Before we consider an appropriate definition for a 'life' sentence, it is useful to consider the context within which serious offenders are sentenced in the UK today. The Judiciary, as it stands, determines the application or otherwise of life sentencing. Although there has been a trend in recent years for politicians to become involved in the setting of tariffs, it is still fundamentally a matter for individual judges to determine how long an offender should stay in prison depending on the particular merits of a case.
Life sentencing – like, indeed sentencing of any kind – can present judges with a frustrating and sometimes near-impossible task. They must juggle several often-conflicting sentencing aims in order to meet their goal. As well as considering the usual retributive and rehabilitative elements of a sentence, members of the judiciary presiding over cases in which life sentencing may be appropriate must also account for the physical and administrative implications, not to mention the cost to the public purse, of putting some one in prison.
In these terms, life sentencing can be a balancing act: although a life tariff (whether that means 'whole life' or the more usual 15-20 years) must balance two potentially conflicting public interests: the necessity of protecting the community and rehabilitating the offender must be set against the long term cost of imprisonment. The other problems the judges face when dealing with life sentencing issues are related to public perceptions.
With sentencing being a central and highly acknowledged aspect of the criminal justice system, the Judiciary often bears the brunt of public criticism for being seen to either sentence to harshly, or, more often, for sentencing too leniently. In each case a decision has to be made regardless of the media coverage. Additionally, it should be noted there are different types of standard life sentence, even before we consider whether or not life should mean a whole life tariff.
There are three types of life sentence that exist with UK law today. Firstly if the prisoner is convicted of murder, then he is known as a mandatory lifer, because a life sentence is the only sentence that a court can pass for that offence. The law that governs sentencing for murder is based on the Murder (Abolition of the Death Penalty) Act 19651. Section 1(1) of this act tells us that if the defendant is over the age of 21 at the time of the offence then he must be sentenced to life imprisonment.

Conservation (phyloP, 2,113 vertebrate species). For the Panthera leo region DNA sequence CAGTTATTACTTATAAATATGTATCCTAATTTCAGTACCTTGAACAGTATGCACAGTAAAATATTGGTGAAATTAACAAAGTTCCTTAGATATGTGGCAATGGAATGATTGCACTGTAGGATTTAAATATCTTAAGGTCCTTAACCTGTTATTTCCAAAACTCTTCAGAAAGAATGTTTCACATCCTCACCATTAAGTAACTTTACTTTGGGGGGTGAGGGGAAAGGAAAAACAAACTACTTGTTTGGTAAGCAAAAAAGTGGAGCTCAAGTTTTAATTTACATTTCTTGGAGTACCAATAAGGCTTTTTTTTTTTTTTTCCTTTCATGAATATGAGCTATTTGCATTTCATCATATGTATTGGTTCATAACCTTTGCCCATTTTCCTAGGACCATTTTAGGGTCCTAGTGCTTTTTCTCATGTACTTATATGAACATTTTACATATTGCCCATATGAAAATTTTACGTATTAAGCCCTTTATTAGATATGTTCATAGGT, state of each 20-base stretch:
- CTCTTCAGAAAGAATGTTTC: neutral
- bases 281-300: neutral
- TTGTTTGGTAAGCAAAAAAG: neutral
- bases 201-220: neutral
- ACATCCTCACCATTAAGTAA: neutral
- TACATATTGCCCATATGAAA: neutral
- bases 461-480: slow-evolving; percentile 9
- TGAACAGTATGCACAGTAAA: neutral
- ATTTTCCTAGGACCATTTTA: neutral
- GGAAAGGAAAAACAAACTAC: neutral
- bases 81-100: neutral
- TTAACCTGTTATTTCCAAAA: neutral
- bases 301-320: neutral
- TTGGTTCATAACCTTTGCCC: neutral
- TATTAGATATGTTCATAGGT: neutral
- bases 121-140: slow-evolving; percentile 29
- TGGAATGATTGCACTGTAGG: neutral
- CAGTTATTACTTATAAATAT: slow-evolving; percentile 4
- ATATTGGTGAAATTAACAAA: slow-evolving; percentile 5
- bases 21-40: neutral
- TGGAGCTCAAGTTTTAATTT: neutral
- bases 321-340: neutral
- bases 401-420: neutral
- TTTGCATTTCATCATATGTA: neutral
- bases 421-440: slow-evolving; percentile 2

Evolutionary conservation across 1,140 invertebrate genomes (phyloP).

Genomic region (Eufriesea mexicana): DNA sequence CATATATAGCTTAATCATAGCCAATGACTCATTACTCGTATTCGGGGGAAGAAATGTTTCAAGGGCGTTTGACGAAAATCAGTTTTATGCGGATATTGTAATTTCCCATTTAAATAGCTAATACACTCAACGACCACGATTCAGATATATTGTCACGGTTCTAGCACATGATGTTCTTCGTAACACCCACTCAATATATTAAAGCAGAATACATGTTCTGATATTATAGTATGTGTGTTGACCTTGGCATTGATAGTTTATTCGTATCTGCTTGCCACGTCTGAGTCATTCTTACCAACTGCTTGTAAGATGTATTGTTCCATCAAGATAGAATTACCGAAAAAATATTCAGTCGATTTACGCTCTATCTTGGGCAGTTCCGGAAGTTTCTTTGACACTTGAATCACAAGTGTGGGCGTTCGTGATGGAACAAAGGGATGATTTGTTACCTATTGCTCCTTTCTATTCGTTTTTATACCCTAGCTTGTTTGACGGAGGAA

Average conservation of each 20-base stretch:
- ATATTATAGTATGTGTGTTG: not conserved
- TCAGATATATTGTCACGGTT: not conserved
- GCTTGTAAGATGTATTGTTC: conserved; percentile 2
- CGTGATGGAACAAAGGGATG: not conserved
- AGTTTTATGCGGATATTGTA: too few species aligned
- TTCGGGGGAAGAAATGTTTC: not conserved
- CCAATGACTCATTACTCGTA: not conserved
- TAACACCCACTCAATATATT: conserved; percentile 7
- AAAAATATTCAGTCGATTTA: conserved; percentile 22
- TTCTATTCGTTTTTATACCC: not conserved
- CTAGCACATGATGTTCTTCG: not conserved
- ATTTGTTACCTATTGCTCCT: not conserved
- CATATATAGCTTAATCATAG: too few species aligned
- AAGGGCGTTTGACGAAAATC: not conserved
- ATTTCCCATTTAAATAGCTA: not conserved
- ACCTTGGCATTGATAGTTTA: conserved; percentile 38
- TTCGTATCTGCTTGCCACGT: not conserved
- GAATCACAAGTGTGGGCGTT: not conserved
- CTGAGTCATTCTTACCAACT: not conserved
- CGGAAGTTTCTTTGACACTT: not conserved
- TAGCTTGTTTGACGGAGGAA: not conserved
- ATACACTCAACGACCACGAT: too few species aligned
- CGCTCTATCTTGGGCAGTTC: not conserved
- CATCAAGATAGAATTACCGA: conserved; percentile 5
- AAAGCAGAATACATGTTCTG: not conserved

Prior to 2003, the court would set a recommended tariff for the prisoner before sending it to the Home Secretary to amend as he saw fit, which in reality meant that before that date the Home Secretary was responsible to setting a mandatory lifer's tariff. If, however, the prisoner is sentenced to life for another offence such as manslaughter, rape or armed robbery then he is known as a discretionary lifer – the presiding judge has made a decision to impose a life sentence, even though he or she was at liberty not to do so.
The difference between these two categories of prisoner is import as parole and release procedures are different. Finally, the court is also obliged to pass a sentence of life for anyone convicted of a second serious offence, these people are known as automatic discretionary lifers. All life sentences within UK law are indeterminate. This means there is no fixed term, and prisoners will stay in prison until they are considered safe to release.
However there are and have been a number of lifers – such as the now-deceased Myra Hindley – who are told because of the nature and severity of their crimes they are to serve a 'whole life' tariff, meaning they will remain imprisoned until they die unless released on humanitarian grounds – usually envisaged to mean the final stages of a terminal illness as seen with the infamous London gangster Ronnie Kray.